CARR: Well, I had done a story a few months ago about Gannett's bonuses, and I spent four days trying to get the company to comment on what they did. And on Sunday night, just before deadline, they said, we're not going to have any comment on these bonuses. And I just said, really? You're a newspaper company. You're a publicly held company. These bonuses are a matter of public record, and you have nothing to say about them. And I just found that appalling. And I think some of that was sort of reflected in the fact that A, I didn't bother to call them, and B, that I was angry after I'd written about their last set of bonuses that they clearly were a life beyond consequence, and they just stepped up and did it again and gave this guy a huge bag of money on the way out the door.
GROSS: We're listening to my 2011 interview with journalist David Carr, who was a media reporter and columnist for The New York Times. We'll hear more of the interview after a break as our end-of-the-decade series continues. This is FRESH AIR.
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GROSS: This is FRESH AIR. This week, we're featuring some of our staff's favorite interviews from the decade. Let's get back to my 2011 interview with David Carr, who was a media reporter and columnist for The New York Times.
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GROSS: A few years ago, you wrote a very personal memoir about being addicted and recovering from the addictions. And the addictions were coke and crack, and you had alcohol problems, too. The book is called "Night Of The Gun." And, you know, I'm just wondering, like, did The New York Times - when you got your job after you were clean, after you were sober and you got your job with the New York Times, how much did they know about the addiction part of your past? I mean, it's not the kind of thing you put on your resume. (Laughter) But did you talk to them about it?
CARR: I think I did...
GROSS: Did you really?
CARR: ...In terms of, like, my communication to them. I mean, part of - I didn't want there to be any surprises about sort of who I am and what I've done. But what I tried to emphasize is, you know, I was a very low-bottom, poly-addicted crackhead, drunk, whatever you want to call it - number of misdemeanor arrests, violence against all sorts of people. And what I wanted to point out is that since then, you know, I'd been a single parent. I had gotten off of welfare, that I had taken any number of the assignments and done a good job, that I had run newspapers, that I'd done a few things since then.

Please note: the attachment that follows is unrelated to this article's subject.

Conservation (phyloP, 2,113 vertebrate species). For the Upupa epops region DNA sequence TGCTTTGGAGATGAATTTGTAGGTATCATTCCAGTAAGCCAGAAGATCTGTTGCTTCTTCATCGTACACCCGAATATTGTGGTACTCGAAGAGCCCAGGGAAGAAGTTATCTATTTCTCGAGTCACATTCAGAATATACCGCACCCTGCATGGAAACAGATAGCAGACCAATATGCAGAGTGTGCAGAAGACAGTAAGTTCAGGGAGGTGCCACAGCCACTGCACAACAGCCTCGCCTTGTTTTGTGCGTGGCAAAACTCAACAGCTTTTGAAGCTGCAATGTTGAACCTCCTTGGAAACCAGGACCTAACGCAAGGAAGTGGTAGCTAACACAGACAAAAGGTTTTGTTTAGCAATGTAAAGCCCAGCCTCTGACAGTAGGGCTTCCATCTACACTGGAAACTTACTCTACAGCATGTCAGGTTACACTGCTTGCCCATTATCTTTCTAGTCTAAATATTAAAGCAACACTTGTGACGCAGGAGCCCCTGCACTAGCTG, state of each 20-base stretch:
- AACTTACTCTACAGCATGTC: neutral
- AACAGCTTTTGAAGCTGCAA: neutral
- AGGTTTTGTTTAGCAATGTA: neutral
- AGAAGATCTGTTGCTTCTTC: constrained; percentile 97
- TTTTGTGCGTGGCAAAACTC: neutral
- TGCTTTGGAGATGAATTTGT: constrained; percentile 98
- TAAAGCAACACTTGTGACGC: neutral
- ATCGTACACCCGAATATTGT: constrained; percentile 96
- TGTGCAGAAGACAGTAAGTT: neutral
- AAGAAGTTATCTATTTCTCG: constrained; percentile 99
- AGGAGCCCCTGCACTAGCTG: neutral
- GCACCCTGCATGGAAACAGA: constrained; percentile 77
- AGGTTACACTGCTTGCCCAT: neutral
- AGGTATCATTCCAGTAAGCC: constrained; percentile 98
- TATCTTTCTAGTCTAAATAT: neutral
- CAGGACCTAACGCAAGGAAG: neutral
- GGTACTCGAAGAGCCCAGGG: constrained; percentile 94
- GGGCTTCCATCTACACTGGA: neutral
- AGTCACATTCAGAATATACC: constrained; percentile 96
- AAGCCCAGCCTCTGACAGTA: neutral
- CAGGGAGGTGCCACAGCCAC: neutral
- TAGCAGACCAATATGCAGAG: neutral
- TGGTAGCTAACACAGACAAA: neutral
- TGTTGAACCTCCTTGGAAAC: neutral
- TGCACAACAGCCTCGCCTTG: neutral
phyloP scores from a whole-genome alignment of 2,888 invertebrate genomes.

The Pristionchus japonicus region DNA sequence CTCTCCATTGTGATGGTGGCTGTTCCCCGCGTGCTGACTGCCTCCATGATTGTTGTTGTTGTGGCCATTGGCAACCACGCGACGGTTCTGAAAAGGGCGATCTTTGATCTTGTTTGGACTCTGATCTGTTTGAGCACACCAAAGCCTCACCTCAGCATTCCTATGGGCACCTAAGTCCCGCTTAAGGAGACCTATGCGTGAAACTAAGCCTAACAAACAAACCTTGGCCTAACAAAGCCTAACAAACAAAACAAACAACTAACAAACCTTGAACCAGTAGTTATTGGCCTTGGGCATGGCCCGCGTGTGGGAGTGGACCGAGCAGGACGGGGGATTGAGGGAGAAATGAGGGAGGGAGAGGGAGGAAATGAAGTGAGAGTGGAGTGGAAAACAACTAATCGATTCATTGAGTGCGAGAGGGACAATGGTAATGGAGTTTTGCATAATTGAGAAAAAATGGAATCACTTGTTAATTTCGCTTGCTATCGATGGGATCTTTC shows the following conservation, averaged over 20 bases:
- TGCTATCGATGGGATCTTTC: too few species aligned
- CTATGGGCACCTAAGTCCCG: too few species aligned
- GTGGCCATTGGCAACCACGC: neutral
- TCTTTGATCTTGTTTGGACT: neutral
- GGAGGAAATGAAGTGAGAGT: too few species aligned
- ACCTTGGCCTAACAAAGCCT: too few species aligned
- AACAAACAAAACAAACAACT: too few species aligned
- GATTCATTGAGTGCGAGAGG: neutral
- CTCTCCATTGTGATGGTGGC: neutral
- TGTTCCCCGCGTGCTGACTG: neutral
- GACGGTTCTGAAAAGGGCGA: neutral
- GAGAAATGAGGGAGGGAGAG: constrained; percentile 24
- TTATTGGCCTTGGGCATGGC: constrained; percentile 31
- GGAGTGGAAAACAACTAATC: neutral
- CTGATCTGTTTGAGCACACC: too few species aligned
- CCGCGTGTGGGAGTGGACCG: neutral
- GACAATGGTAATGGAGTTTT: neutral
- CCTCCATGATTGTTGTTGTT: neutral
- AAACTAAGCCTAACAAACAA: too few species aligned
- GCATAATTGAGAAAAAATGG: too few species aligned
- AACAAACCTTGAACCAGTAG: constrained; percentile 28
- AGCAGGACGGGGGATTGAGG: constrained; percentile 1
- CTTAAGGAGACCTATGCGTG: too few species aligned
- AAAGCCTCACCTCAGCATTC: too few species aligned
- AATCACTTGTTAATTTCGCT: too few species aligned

But still, when I did the book, you know, I went to my boss, Sam Sifton at the time, and he said, I'll walk the book down there, but I think you probably should do it. And I said, well, do you have a pair of tongs or oven mitts or something that I can use to hand it over? Because it was a very - it's kind of a dark book. And when I gave it to him, Bill Keller said, you know what? We don't hire nones (ph). We have no problem with your book. You know, they said they were proud of the book. But...
GROSS: But getting back to them hiring you, you know, before the book existed. They were okay with it? Like, you told them your story, and they had faith that you would remain sober and do a good job.
CARR: Yeah. It's not something that we committed to directly. I mean, I didn't, in fact, remain sober. So - and I don't think that that's part of the contract. I did try drinking again. It didn't go very well. My work never suffered, per se. My work rarely did. It's always the last thing to go. But if you took all of the functioning alcoholics and addicts out of the American economy, you'd be taking out a lot of firepower and a lot of talent. In the main, while I've been at the New York Times, I have been completely sober, highly productive, true to my word, doing my best, like everyone else there, to get it right.